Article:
Last week me and my good friend Manuel Fonseca presented a session on Instituto Superior Técnico’s XVI Semana Informática. The title of the presentation was “Hacking and Securing RFID”, but it ended up being a little frustrating for us and for the audience as we stripped most of the more sensitive stuff that we originally intended to expose.
We started with a disclaimer where we explained our interest: our company has over 10 years of experience on the radio frequency space, a lot of projects out there, most of them exposed on open loop, so we have to assess the security of these projects.
Then we listed a series of RFID scenarios we use daily and corresponding threats, identified as advantages the remote identification and process automation, and concluded that these are also the same disadvantages.
We presented the threats on the personal and system level, putting them into perspective compared to low tech security, like the one used on classic door keys and document since man can write. We concluded that RFID is different because:
- reading / writing doesn’t need physical access to the resource – on a classic door key we have to access it in order to clone it; this broadens the exposed security surface
- collection and consolidation automation capability
Then we listed some typical class of attacks:
- Man in the Middle
Basically nothing new here, just a sub-set of the standard security attacks.
We finally entered the “touchy” zone, describing some tooling and hacking case-studies. Not too deep, I’m afraid…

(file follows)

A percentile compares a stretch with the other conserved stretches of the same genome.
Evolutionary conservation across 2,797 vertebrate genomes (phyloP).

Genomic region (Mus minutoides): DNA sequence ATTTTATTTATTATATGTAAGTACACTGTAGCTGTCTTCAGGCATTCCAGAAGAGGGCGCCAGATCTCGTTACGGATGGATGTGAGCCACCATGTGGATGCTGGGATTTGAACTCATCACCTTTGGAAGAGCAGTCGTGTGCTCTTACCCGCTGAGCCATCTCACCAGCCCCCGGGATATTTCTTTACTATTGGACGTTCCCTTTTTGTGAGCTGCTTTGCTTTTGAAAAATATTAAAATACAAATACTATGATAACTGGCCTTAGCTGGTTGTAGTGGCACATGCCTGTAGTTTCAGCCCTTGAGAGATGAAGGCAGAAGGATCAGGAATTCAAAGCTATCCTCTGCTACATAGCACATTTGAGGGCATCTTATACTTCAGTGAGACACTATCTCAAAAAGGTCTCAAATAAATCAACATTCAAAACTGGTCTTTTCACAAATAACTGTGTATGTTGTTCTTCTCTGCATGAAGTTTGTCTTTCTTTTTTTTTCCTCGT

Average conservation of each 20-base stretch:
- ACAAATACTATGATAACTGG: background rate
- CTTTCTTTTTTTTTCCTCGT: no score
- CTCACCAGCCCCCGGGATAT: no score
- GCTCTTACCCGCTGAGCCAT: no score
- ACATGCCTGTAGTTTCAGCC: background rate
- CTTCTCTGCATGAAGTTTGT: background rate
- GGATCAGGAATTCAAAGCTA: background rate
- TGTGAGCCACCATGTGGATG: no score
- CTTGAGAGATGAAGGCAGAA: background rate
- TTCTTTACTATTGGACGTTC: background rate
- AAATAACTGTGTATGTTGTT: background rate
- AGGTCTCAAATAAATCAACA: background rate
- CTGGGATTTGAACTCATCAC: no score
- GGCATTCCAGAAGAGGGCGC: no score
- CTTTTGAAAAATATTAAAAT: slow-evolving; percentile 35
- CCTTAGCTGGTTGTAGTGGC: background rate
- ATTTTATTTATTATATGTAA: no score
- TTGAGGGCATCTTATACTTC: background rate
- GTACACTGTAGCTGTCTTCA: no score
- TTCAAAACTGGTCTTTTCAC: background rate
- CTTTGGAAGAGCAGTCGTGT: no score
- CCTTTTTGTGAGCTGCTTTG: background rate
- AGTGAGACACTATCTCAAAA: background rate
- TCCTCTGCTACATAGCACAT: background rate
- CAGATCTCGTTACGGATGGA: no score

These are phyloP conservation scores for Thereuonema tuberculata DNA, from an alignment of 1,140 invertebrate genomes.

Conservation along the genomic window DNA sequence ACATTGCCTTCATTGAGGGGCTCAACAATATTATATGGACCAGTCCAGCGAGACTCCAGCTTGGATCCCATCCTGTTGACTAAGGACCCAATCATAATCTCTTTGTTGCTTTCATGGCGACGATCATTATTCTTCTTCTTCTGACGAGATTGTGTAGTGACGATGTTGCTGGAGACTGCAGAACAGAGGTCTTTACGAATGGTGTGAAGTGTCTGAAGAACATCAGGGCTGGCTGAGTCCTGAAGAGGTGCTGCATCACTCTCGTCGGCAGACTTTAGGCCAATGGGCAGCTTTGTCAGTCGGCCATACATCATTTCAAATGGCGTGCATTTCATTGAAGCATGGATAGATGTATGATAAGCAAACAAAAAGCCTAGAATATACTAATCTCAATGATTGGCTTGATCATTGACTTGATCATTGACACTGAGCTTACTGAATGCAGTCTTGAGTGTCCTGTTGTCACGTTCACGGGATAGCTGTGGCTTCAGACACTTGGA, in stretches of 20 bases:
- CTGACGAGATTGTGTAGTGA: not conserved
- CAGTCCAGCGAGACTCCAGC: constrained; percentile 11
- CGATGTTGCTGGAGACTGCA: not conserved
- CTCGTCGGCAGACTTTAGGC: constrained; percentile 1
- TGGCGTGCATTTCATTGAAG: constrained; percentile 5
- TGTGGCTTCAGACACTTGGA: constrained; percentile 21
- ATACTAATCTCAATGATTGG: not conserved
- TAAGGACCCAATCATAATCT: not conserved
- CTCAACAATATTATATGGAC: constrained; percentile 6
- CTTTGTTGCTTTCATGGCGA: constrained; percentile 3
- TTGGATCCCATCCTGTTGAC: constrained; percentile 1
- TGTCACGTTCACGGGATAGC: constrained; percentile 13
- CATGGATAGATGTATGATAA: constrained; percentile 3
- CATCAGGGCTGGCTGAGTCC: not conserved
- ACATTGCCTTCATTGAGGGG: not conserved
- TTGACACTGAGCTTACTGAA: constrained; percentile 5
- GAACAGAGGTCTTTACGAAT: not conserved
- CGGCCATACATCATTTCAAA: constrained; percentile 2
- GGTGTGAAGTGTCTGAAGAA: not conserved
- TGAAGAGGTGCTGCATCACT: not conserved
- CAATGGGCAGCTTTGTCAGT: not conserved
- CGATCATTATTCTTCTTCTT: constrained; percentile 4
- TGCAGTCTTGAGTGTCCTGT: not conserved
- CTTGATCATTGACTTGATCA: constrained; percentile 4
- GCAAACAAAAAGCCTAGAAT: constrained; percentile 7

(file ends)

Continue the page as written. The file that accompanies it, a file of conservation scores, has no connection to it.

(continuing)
On to the approaches: from paranoiac to relaxed, we ended up concluding that we have to quantify the security risk, the business value and the impact upon security breach, and architect security accordingly, always keeping in mind how often we have to choose from commodity or security.
Then we set for more social waters, stating that:
lower security => lower privacy => lower liberty
On to how to secure, where we’ve covered:
- architecting security
- standard cryto
- key management, chip distribution
- keys and algorithms
- security live spawn
- hardware limitations
- processing limitations
- most tags can’t carry a clock, and little context
- secure tag are costly
- on passive RFID, higher processing => lower range
- blocking tags & DoS
From the user view, we’ve defended:
- users should prefer secure items & services
- if possible, users should kill the tags
- if not, users should be able to enable / disable tag reading / writing
And we ended up concluding that RFID technology is not always mature enough to assure the best security standards, and that is an issue we have to address. If not for other reasons, because the perception of insecure RFID poses a serious risk to the adoption of this technology.